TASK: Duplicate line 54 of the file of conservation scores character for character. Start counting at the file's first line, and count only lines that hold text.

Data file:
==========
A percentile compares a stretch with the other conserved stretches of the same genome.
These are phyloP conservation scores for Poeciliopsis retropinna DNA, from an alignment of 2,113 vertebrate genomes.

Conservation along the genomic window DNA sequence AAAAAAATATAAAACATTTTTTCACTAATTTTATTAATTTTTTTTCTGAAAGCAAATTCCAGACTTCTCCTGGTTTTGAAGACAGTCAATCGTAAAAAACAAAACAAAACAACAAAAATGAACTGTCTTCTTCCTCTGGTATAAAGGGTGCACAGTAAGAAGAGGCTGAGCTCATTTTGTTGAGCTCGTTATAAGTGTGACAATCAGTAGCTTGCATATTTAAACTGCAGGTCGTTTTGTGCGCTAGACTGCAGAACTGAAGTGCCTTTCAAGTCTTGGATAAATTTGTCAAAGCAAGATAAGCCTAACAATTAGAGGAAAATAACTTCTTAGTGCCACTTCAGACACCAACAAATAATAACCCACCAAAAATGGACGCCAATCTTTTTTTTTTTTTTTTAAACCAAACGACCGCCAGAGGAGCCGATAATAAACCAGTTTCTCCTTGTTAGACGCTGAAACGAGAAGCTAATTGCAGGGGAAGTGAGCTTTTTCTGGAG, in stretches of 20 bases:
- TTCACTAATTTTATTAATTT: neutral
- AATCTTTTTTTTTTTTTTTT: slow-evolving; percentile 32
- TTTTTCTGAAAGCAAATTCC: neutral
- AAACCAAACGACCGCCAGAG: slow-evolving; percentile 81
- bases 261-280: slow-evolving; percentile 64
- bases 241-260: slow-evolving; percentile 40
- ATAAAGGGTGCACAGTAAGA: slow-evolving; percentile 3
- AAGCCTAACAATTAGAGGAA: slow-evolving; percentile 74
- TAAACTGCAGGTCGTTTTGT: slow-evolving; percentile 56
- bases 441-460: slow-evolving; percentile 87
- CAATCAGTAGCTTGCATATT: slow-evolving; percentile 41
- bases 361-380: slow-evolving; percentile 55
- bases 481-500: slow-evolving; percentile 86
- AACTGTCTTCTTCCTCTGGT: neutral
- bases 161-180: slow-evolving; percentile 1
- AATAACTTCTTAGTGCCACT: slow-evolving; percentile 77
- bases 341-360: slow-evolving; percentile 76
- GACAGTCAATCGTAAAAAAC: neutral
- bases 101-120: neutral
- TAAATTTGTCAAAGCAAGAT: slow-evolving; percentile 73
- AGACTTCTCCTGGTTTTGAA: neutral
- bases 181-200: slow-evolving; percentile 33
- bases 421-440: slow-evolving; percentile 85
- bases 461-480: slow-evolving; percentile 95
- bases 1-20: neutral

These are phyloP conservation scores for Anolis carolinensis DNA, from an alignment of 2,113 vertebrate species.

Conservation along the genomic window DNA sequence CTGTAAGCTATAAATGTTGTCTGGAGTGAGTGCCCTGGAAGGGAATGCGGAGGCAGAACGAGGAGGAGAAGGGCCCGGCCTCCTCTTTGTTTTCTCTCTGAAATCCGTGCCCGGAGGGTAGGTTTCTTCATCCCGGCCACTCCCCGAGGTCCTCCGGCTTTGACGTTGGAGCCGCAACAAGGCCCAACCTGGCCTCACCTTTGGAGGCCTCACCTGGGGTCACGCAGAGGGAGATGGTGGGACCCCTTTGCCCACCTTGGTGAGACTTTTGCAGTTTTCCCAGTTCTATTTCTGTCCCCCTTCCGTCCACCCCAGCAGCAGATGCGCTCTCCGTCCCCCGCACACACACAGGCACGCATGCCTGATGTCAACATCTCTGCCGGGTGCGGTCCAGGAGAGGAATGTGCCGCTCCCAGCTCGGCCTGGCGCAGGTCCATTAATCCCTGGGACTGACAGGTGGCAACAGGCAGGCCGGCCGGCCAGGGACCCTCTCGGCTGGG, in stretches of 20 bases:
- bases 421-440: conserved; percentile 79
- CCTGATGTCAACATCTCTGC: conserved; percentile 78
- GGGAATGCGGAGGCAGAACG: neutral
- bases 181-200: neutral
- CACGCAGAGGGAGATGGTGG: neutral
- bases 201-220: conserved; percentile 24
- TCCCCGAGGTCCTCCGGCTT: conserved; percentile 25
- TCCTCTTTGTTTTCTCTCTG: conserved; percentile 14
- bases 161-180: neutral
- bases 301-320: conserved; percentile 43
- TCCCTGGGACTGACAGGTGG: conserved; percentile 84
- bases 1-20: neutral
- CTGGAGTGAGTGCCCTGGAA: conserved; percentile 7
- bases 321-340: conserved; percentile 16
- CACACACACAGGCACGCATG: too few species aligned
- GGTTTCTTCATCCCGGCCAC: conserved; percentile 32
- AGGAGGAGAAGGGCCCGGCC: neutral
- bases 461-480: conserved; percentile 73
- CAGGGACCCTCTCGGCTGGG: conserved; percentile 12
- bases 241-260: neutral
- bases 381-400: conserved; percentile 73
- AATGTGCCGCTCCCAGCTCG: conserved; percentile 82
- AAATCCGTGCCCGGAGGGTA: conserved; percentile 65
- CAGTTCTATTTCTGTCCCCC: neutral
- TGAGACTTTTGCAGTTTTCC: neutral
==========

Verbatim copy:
- CAGTTCTATTTCTGTCCCCC: neutral